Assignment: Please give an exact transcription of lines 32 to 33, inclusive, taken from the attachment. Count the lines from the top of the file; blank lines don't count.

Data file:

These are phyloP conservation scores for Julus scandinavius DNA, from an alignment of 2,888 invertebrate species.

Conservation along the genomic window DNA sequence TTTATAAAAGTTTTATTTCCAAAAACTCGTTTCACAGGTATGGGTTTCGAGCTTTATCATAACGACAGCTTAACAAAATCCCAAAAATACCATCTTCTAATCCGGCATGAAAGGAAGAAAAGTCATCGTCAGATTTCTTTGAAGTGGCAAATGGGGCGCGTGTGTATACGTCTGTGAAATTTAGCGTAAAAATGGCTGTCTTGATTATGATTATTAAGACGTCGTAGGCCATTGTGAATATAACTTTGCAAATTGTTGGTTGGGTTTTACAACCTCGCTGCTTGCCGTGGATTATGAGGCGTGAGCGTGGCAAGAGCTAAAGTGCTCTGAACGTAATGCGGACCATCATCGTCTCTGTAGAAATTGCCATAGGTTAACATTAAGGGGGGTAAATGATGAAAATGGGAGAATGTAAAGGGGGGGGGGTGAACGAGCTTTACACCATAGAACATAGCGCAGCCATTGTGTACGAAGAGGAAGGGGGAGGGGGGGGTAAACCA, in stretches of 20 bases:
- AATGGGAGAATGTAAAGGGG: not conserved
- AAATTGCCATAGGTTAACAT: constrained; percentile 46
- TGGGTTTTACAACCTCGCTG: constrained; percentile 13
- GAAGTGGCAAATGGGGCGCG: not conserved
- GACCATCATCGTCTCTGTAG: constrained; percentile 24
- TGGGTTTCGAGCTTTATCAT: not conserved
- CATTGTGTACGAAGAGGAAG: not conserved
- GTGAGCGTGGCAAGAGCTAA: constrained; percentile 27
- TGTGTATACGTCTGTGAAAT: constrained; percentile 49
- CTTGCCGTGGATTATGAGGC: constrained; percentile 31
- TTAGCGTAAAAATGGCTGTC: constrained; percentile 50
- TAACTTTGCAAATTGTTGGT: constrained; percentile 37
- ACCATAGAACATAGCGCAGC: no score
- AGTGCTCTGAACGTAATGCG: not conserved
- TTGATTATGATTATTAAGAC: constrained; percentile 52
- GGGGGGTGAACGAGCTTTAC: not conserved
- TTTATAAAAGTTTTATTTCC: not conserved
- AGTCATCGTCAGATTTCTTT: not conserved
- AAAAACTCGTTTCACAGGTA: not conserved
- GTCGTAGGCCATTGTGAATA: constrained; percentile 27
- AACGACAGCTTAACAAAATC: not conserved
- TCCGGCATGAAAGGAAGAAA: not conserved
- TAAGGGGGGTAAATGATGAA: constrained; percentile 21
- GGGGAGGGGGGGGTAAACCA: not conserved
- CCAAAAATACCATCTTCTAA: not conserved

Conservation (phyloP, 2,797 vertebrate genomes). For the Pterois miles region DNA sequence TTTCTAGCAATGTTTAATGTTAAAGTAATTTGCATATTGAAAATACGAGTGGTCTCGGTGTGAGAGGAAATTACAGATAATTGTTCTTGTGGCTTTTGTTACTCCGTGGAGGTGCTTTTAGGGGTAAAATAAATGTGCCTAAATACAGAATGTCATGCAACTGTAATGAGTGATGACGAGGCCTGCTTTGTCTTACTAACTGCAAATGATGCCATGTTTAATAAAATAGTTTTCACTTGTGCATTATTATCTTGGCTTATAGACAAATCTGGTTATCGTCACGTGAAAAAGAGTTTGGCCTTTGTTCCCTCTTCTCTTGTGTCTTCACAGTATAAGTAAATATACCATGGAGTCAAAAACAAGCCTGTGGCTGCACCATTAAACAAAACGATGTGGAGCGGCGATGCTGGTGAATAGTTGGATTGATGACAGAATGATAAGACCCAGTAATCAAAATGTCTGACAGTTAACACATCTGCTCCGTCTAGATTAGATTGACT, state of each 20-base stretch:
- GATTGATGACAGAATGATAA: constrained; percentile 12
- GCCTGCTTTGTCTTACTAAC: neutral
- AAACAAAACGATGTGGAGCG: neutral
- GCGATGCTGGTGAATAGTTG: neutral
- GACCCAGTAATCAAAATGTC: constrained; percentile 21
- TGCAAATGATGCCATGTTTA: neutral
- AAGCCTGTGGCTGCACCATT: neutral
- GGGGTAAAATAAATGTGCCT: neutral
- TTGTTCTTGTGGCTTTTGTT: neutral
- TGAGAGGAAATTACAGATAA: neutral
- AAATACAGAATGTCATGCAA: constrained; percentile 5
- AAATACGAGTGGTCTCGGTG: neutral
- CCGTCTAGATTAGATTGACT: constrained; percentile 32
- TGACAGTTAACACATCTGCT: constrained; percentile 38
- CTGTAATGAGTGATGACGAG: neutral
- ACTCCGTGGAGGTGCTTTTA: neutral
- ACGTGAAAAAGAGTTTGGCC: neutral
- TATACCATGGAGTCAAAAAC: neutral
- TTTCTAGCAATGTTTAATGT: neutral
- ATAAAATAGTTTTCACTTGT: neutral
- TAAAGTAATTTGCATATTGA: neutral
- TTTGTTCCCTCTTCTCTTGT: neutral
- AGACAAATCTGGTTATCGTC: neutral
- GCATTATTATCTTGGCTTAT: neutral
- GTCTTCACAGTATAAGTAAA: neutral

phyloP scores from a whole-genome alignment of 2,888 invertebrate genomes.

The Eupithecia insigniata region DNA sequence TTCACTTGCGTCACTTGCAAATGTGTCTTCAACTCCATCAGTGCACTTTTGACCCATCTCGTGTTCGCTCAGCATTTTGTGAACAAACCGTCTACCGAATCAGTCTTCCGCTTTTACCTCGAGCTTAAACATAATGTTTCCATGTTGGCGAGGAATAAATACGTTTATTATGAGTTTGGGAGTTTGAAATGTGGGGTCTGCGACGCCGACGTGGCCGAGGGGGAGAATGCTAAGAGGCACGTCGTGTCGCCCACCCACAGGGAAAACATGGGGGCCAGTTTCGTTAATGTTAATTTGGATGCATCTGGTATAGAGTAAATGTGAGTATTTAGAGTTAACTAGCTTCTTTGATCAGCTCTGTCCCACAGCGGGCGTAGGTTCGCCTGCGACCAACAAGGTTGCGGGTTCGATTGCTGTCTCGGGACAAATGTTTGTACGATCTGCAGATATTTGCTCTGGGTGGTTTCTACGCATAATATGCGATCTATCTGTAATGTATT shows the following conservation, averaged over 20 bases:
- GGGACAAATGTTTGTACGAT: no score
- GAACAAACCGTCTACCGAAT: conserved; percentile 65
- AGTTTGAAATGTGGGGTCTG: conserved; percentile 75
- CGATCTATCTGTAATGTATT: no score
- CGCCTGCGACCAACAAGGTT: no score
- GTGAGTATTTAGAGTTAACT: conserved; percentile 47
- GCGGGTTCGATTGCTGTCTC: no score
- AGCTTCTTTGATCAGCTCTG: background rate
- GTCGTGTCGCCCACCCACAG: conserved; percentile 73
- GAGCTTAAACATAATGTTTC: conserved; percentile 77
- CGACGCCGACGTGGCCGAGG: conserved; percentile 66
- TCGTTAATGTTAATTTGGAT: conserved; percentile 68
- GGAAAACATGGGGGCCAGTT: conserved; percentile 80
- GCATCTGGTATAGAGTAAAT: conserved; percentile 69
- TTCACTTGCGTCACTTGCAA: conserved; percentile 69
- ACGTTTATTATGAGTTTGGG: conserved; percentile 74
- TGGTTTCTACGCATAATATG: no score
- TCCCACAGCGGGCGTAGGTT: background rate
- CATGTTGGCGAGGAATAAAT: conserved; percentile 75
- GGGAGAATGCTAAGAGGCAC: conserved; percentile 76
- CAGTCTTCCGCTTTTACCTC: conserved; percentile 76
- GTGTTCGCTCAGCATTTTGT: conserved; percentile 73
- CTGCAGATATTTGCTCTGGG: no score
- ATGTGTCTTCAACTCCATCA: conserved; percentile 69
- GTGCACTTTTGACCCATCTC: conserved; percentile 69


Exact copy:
- GCGATGCTGGTGAATAGTTG: neutral
- GACCCAGTAATCAAAATGTC: constrained; percentile 21